We all know the value of play when it comes to children. It helps them grow and develop, uses their creativity and develops their physical, cognitive and emotional skills.
Sir Ken Robinson, a ‘Creativity Expert’ explains that “The simple act of free, self-initiated play helps unlock a child’s innate creativity, imagination, interests and talents.”
But these essential skills go far beyond childhood and extend in to later life too. John Goodwin, CEO of the Lego Foundation, explained that helping kids play more “will equip them to be relevant to the workplace and to society.”
What are the different types of child's play?
But play is a complex issue, taking many forms. If you’re a parent keen to learn more about this subject, here’s just a few different types of play to look out for:
- Onlook play
Some kids learn by copying or observing others. This goes hand in hand with onlook play, where children stand back to observe what’s going on around them. This is common in younger children.
- Parallel Play
If your child goes to nursery you might have heard your keyworker talk about this. Simply put, parallel play is where children play side by side with each other. Sometimes together, but often on their own. This is especially common in younger children around 2 or 3 year’s old, it’s viewed as an important step to the later stages of play. From baby toy cars to soft balls, see how your child plays alone and with friends.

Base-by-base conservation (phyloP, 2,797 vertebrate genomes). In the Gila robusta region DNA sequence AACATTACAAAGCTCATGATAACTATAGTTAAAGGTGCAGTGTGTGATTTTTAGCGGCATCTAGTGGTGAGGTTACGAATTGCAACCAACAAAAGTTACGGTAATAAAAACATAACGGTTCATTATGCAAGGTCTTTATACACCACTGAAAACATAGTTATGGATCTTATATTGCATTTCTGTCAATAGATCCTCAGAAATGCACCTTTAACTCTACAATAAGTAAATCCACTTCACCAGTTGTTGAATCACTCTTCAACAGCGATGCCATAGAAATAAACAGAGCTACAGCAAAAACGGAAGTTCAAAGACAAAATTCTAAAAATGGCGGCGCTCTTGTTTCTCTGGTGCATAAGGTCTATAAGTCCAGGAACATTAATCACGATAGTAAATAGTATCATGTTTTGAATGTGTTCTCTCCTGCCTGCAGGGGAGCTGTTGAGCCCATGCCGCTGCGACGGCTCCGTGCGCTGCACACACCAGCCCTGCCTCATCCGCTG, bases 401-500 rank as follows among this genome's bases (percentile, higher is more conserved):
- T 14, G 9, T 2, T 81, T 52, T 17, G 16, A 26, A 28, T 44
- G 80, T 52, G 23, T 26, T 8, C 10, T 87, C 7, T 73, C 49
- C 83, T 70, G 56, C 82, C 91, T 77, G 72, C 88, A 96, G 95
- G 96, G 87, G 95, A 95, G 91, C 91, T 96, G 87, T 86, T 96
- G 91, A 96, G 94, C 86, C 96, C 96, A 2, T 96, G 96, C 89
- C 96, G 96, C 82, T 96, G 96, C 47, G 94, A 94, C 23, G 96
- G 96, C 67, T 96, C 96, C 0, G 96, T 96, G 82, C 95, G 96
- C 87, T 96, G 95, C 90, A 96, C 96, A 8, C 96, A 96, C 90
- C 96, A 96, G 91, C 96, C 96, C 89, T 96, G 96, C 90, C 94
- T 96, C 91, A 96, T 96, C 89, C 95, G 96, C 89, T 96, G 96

- Cooperative Play
This is particularly common in pre-schoolers whose social skills are more developed, It involves children coming together to play with each other collectively. It might be a game of chase, or learning to build a puzzle together. Either way, it helps set the stage for future play.
- Imaginative Play
Thanks to our changeable weather (and fierce snow earlier this year), Brits have a lot of experience in this, thanks to endless days spent indoors! Creative play can include all forms of bringing imaginations to life, from drawing to painting, as well as playing with water, or learning to knit! The foundations of this type of play help children to express their feelings through a different outlet, and to communicate and share their personality.
- Dramatic play
Sometimes known as pretend play, it can involve dressing up, role play and storytelling. It helps inspire imaginations and bring some emotion to play, including relationship building and the all-important art of negotiation. Valuable life skills to learn. So, next time your child asks you to pretend to be a customer in their made-up restaurant, smile gleefully as they pile all kinds of interesting objects on their kids plate!
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